There are quite a few requirements in there so I will break it down a bit:
A silent, even a no moving parts silent, computer without huge 3D graphic needs can be done. The best way to do it is in a case that acts as a CPU cooler like the ones in the link to computeraudiphiles above. Do you need one with an optical drive to rip your CDs?
How much space do you need?
An uncompressed CD is 650MB, loss less compression cuts the size in half. Examples what 80€ buys you in storage space (with loss less compression): 120GB SSD -> 360 Albums (You will want to install your operating system and software here, so it's more like 100GB -> 300Albums), 1TB notebook drive -> 3000 Albums, 2TB desktop drive -> 6000 Albums.
Speed is not important for music storage. The speed of all drives exceeds 50MB/s in all cases, the bitrate of uncompressed CD quality audio is ~0.17 MB/s.
SSDs have no moving parts and are completely silent, but they are expensive.
Hard drives have moving parts, 3.5" drives are louder and cheaper, 2.5" notebook drives are slower and less noisy (in general).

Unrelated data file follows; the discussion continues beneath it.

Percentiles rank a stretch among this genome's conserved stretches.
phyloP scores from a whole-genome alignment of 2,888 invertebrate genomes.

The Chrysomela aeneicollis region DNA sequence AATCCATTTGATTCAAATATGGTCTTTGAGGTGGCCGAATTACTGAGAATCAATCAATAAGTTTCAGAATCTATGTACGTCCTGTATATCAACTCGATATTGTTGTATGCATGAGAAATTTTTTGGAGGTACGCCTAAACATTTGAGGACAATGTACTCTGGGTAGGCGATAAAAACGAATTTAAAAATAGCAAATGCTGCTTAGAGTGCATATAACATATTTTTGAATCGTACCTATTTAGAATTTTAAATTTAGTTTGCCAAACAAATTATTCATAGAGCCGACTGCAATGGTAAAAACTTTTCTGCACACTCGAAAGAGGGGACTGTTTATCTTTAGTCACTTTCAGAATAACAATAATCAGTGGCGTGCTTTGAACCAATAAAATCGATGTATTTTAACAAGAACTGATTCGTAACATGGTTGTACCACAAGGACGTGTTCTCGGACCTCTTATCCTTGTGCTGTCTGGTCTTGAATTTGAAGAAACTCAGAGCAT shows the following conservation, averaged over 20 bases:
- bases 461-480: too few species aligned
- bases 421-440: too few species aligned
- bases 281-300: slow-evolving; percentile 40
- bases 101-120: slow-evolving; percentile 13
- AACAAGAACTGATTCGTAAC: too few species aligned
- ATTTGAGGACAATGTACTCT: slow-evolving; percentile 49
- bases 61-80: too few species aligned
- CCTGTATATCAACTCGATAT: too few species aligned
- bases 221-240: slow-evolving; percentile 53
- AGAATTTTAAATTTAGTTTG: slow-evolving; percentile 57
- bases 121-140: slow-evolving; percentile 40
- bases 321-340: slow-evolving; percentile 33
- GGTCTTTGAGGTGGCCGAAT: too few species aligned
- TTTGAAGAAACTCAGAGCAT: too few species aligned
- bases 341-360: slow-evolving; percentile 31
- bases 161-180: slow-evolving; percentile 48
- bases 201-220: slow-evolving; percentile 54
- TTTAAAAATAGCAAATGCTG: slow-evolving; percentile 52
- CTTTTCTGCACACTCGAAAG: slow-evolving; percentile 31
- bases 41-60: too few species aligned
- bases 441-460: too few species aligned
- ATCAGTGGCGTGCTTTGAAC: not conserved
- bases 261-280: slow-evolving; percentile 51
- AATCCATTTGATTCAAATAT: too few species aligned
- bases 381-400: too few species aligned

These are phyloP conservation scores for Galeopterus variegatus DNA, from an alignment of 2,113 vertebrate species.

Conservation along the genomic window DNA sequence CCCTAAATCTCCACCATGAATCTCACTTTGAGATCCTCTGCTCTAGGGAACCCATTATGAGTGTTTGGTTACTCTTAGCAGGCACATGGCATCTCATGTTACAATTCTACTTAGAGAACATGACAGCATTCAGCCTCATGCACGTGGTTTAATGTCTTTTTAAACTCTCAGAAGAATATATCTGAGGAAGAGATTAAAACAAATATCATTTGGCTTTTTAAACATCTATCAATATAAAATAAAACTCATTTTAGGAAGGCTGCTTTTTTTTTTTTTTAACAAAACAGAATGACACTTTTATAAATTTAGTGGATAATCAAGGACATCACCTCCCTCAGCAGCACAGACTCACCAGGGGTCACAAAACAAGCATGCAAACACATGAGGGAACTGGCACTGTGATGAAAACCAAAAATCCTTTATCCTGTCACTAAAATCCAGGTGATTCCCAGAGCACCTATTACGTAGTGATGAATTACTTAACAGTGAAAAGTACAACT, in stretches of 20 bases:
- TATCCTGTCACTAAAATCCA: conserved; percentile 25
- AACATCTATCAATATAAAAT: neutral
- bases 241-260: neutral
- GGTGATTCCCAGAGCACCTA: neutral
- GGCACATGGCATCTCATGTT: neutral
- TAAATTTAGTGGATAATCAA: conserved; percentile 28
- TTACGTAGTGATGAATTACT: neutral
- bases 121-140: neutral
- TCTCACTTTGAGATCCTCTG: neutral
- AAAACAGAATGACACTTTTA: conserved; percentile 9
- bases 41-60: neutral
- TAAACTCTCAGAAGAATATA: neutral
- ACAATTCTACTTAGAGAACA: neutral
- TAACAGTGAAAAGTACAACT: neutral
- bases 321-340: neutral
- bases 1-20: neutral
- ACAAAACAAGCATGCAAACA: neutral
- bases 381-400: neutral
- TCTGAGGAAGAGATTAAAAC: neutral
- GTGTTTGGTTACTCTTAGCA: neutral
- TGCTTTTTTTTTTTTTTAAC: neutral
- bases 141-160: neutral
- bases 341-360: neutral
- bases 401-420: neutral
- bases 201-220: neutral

How do you want to connect the drive(s)?
Internally (SATA) you will want only a SSD, you will definitely hear a 3.5" drive and a 2.5" drive could be audible over low volume music.
External connection (USB, Firewire, eSATA) is easy and the drives are portable, but the cables have a very limited length (1m-1,5m). You would likely still hear the drives.
Networking would be my choice. Either run a network cable to where you put the drives or use wireless. You need an external enclosure (NAS). You can put it far away from your listening station so you don't hear it and use the larger, cheaper 3.5" drives. Synology and Qnap both make good home NAS systems. The Synology DS213 Air
is the only one I could find that has built in wireless. It is a good place to start, it holds two 3.5" drives and has a low power consumption (8W-18W depending on activity and drives). All you need is an electric outlet, you can put it almost anywhere.
How do you want to connect your DAC?
I don't have audiophile grade equipment. The onboard sound on my last mainboard was terrible so I bought a sound card and I could hear the difference. My surround system has an integrated DAC and connects via Toslink. This setup is simple and not electrically connected.
A good USB connection to the DAC is superior because it has zero jitter. Excess jitter can cause audible distortions, low jitter is inaudible. "Low" is not precise and it depends on the rest of your equipment and your ears.
USB is superior, but I wonder if it's the kind of audiophile obsessions that benefits dogs and bats only
. Poeple on the audiophile forums might disagree.
I would start with SP/DIF and if you can hear distortions upgrade to the high grade USB equipment outlined in audiophile's system build.